First, let me say that both of these women had obligations that they needed to fulfill: Olympic gymnastics competition. They were both on the U.S. Olympic team to represent the U.S. in the Olympic games. They did not have an obligation to win any sort of medal, but they did have an obligation to compete.

While most of us aren’t obligated to compete in athletic competition on the world stage, we do have obligations to family, friends, employers, and others that we need to fulfill. When we are not mentally 100% we really have two options when it comes to these obligations: 1) push through whatever the issue is, or 2) withdraw from those obligations to deal with whatever is ailing us. Pushing through is not necessarily always the best option, but neither is withdrawing. Sometimes it isn’t clear what the best option is, and sometimes hindsight reveals that you chose the wrong option.

Kerri Strug will represent (metaphorically) the choice to push through. While true that various people and factors might have pushed her to this decision, the reality is that this is not all that different from most situations in life; people have expectations of us and expect us to meet those expectations. Strug competed in an era where the expectation was that athletes would push through injuries and such and keep competing. To not do so was to invite a lot of negative criticism and more-or-less be viewed as weak. You can debate whether this attitude was right or wrong (in many cases it was wrong), but nevertheless it was the attitude. Strug was most likely aware of what people would think of her if she did not attempt a vault vs what people would think of her if she did attempt. She was probably also aware that she risked further injury if she attempted a vault. In the end she chose to vault.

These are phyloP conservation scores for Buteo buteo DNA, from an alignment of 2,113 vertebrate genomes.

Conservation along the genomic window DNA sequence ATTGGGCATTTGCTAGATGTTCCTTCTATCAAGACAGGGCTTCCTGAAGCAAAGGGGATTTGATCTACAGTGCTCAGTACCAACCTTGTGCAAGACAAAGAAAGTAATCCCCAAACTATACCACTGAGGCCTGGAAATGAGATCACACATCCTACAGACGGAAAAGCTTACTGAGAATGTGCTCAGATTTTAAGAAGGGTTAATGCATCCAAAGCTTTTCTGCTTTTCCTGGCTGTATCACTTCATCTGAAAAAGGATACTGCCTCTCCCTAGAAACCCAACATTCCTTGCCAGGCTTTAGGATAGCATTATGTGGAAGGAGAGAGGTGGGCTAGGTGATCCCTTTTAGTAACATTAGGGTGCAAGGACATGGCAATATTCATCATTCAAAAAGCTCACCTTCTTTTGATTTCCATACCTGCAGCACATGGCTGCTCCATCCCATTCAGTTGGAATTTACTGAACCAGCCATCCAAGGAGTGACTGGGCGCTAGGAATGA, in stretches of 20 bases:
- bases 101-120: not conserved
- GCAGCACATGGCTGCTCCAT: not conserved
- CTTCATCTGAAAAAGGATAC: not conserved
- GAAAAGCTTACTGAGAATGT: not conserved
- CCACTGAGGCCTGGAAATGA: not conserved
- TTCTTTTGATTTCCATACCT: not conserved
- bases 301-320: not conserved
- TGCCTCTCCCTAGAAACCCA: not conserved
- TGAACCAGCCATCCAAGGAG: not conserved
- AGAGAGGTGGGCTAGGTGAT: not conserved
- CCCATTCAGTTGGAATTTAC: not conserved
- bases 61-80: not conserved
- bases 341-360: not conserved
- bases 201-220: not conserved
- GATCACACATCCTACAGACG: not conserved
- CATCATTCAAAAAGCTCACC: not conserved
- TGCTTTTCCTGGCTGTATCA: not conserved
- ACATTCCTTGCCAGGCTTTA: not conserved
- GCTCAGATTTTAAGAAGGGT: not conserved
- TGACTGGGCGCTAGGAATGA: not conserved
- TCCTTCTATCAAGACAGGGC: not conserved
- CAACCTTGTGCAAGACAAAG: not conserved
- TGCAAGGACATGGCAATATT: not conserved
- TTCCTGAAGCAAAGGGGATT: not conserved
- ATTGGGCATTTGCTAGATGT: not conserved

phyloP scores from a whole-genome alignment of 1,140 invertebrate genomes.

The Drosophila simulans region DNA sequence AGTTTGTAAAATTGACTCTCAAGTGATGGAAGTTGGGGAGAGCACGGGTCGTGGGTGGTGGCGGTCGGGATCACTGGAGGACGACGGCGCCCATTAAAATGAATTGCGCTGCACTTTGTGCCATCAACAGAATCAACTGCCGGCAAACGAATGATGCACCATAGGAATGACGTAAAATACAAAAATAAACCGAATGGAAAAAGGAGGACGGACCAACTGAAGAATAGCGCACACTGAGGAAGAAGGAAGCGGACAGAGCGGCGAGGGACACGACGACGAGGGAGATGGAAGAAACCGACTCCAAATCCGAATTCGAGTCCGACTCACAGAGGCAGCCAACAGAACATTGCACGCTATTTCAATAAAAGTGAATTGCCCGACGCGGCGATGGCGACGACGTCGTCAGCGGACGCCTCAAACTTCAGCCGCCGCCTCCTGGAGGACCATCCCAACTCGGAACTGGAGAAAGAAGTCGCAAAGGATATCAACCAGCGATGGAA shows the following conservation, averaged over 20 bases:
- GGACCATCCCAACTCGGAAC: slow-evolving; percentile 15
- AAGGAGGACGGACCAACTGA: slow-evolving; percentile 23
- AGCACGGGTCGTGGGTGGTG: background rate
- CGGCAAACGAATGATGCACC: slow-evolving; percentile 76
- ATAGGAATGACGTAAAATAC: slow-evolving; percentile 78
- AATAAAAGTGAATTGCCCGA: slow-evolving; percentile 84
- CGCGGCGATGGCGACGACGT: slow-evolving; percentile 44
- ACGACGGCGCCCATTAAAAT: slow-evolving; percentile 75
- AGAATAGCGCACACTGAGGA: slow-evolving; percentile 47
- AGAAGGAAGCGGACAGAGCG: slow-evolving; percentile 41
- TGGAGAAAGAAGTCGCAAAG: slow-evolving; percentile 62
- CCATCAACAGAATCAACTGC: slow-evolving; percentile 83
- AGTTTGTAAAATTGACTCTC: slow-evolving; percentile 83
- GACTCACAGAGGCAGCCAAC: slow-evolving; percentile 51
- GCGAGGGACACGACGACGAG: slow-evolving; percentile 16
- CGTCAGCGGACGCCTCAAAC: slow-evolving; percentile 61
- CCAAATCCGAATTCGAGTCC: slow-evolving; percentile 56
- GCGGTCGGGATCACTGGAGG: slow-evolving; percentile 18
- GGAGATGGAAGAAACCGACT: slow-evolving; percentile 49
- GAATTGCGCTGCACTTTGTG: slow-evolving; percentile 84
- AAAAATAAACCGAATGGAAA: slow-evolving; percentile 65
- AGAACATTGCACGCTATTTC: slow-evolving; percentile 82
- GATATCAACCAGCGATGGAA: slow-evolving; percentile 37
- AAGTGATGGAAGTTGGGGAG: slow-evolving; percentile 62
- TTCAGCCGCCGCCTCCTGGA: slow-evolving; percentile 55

How is this relevant to us?

We have to factor in many of the same things that Kerri did when making a decision whether or not to push through. For example, we might find ourselves in burnout. We might have been overextending ourselves for a while and are starting to experience the mental health consequences that come from such an action. We know we need to stop and step back, but we also know that we have been overextending ourselves for something we want. It might be getting a promotion, or advancing our career, or getting a degree, or even attempting to make a career change. So we find ourselves in a dilemma: do we push through and harm our own mental health, but accomplish our goal and invite the praise and admiration of others? Or do we pullback and take care of ourselves, not accomplish our goal, and risk inviting the disappointment and criticisms of others? The right choice isn’t always clear.